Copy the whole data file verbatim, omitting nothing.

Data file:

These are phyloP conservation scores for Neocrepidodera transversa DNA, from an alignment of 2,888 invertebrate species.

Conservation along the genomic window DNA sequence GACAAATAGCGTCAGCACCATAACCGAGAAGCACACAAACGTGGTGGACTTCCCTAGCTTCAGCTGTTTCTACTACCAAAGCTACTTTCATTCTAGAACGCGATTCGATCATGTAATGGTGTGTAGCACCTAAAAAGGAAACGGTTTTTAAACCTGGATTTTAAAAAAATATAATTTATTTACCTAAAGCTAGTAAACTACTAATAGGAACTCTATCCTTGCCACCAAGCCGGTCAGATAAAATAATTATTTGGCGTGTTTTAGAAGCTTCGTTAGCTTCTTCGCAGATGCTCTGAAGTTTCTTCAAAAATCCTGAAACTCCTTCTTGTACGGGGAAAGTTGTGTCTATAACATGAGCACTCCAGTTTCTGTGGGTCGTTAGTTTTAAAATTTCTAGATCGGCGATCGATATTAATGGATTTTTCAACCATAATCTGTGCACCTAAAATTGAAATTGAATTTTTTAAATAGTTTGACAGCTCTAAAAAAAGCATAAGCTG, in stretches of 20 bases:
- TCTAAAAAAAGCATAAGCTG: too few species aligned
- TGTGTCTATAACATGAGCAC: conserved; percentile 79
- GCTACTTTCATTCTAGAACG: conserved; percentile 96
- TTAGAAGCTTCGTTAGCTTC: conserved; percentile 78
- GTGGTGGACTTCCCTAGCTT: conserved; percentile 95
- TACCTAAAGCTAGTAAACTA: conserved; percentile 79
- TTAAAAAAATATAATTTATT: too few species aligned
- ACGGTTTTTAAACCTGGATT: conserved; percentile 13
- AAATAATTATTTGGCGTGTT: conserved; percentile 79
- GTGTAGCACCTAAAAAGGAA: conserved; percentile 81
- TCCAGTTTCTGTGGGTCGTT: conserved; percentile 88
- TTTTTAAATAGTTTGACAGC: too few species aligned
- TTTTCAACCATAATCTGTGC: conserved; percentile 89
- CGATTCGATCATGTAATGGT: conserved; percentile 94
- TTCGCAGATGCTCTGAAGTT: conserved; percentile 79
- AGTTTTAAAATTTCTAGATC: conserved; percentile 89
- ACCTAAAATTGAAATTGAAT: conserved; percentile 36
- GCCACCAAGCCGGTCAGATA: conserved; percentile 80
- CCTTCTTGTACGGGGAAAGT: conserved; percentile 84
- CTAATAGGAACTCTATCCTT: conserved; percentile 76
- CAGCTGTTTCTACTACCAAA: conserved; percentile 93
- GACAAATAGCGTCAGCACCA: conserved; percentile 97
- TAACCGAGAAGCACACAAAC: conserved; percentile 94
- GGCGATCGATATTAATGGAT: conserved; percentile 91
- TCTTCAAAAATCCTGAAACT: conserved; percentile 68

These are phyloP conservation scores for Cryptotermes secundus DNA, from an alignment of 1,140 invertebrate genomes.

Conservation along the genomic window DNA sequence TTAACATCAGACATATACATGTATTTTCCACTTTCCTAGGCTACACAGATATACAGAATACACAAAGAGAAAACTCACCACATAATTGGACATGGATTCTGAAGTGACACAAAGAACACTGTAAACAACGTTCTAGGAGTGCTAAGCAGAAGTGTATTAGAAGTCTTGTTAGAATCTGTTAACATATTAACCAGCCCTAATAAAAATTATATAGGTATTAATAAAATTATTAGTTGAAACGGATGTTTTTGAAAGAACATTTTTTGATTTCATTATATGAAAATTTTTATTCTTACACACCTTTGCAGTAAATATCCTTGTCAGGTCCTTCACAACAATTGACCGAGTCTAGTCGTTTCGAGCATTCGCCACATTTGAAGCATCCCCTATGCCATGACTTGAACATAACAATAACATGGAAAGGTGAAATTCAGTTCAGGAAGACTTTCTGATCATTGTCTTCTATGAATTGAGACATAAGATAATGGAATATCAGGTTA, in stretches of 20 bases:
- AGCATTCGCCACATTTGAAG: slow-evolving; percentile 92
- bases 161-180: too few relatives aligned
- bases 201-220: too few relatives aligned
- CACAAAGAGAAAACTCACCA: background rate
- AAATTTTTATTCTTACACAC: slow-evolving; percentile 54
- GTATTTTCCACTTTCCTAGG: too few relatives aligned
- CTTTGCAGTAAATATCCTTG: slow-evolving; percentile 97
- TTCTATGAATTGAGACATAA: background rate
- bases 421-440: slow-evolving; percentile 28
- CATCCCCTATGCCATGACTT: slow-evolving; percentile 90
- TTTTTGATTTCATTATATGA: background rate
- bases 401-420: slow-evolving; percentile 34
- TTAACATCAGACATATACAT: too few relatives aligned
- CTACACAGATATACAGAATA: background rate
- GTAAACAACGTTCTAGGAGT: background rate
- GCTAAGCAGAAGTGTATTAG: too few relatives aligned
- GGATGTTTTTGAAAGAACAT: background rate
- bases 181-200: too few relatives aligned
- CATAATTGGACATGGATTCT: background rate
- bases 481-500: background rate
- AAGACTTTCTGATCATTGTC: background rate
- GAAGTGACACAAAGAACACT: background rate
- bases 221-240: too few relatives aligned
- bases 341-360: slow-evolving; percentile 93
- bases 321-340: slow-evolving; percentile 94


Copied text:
These are phyloP conservation scores for Neocrepidodera transversa DNA, from an alignment of 2,888 invertebrate species.

Conservation along the genomic window DNA sequence GACAAATAGCGTCAGCACCATAACCGAGAAGCACACAAACGTGGTGGACTTCCCTAGCTTCAGCTGTTTCTACTACCAAAGCTACTTTCATTCTAGAACGCGATTCGATCATGTAATGGTGTGTAGCACCTAAAAAGGAAACGGTTTTTAAACCTGGATTTTAAAAAAATATAATTTATTTACCTAAAGCTAGTAAACTACTAATAGGAACTCTATCCTTGCCACCAAGCCGGTCAGATAAAATAATTATTTGGCGTGTTTTAGAAGCTTCGTTAGCTTCTTCGCAGATGCTCTGAAGTTTCTTCAAAAATCCTGAAACTCCTTCTTGTACGGGGAAAGTTGTGTCTATAACATGAGCACTCCAGTTTCTGTGGGTCGTTAGTTTTAAAATTTCTAGATCGGCGATCGATATTAATGGATTTTTCAACCATAATCTGTGCACCTAAAATTGAAATTGAATTTTTTAAATAGTTTGACAGCTCTAAAAAAAGCATAAGCTG, in stretches of 20 bases:
- TCTAAAAAAAGCATAAGCTG: too few species aligned
- TGTGTCTATAACATGAGCAC: conserved; percentile 79
- GCTACTTTCATTCTAGAACG: conserved; percentile 96
- TTAGAAGCTTCGTTAGCTTC: conserved; percentile 78
- GTGGTGGACTTCCCTAGCTT: conserved; percentile 95
- TACCTAAAGCTAGTAAACTA: conserved; percentile 79
- TTAAAAAAATATAATTTATT: too few species aligned
- ACGGTTTTTAAACCTGGATT: conserved; percentile 13
- AAATAATTATTTGGCGTGTT: conserved; percentile 79
- GTGTAGCACCTAAAAAGGAA: conserved; percentile 81
- TCCAGTTTCTGTGGGTCGTT: conserved; percentile 88
- TTTTTAAATAGTTTGACAGC: too few species aligned
- TTTTCAACCATAATCTGTGC: conserved; percentile 89
- CGATTCGATCATGTAATGGT: conserved; percentile 94
- TTCGCAGATGCTCTGAAGTT: conserved; percentile 79
- AGTTTTAAAATTTCTAGATC: conserved; percentile 89
- ACCTAAAATTGAAATTGAAT: conserved; percentile 36
- GCCACCAAGCCGGTCAGATA: conserved; percentile 80
- CCTTCTTGTACGGGGAAAGT: conserved; percentile 84
- CTAATAGGAACTCTATCCTT: conserved; percentile 76
- CAGCTGTTTCTACTACCAAA: conserved; percentile 93
- GACAAATAGCGTCAGCACCA: conserved; percentile 97
- TAACCGAGAAGCACACAAAC: conserved; percentile 94
- GGCGATCGATATTAATGGAT: conserved; percentile 91
- TCTTCAAAAATCCTGAAACT: conserved; percentile 68

These are phyloP conservation scores for Cryptotermes secundus DNA, from an alignment of 1,140 invertebrate genomes.

Conservation along the genomic window DNA sequence TTAACATCAGACATATACATGTATTTTCCACTTTCCTAGGCTACACAGATATACAGAATACACAAAGAGAAAACTCACCACATAATTGGACATGGATTCTGAAGTGACACAAAGAACACTGTAAACAACGTTCTAGGAGTGCTAAGCAGAAGTGTATTAGAAGTCTTGTTAGAATCTGTTAACATATTAACCAGCCCTAATAAAAATTATATAGGTATTAATAAAATTATTAGTTGAAACGGATGTTTTTGAAAGAACATTTTTTGATTTCATTATATGAAAATTTTTATTCTTACACACCTTTGCAGTAAATATCCTTGTCAGGTCCTTCACAACAATTGACCGAGTCTAGTCGTTTCGAGCATTCGCCACATTTGAAGCATCCCCTATGCCATGACTTGAACATAACAATAACATGGAAAGGTGAAATTCAGTTCAGGAAGACTTTCTGATCATTGTCTTCTATGAATTGAGACATAAGATAATGGAATATCAGGTTA, in stretches of 20 bases:
- AGCATTCGCCACATTTGAAG: slow-evolving; percentile 92
- bases 161-180: too few relatives aligned
- bases 201-220: too few relatives aligned
- CACAAAGAGAAAACTCACCA: background rate
- AAATTTTTATTCTTACACAC: slow-evolving; percentile 54
- GTATTTTCCACTTTCCTAGG: too few relatives aligned
- CTTTGCAGTAAATATCCTTG: slow-evolving; percentile 97
- TTCTATGAATTGAGACATAA: background rate
- bases 421-440: slow-evolving; percentile 28
- CATCCCCTATGCCATGACTT: slow-evolving; percentile 90
- TTTTTGATTTCATTATATGA: background rate
- bases 401-420: slow-evolving; percentile 34
- TTAACATCAGACATATACAT: too few relatives aligned
- CTACACAGATATACAGAATA: background rate
- GTAAACAACGTTCTAGGAGT: background rate
- GCTAAGCAGAAGTGTATTAG: too few relatives aligned
- GGATGTTTTTGAAAGAACAT: background rate
- bases 181-200: too few relatives aligned
- CATAATTGGACATGGATTCT: background rate
- bases 481-500: background rate
- AAGACTTTCTGATCATTGTC: background rate
- GAAGTGACACAAAGAACACT: background rate
- bases 221-240: too few relatives aligned
- bases 341-360: slow-evolving; percentile 93
- bases 321-340: slow-evolving; percentile 94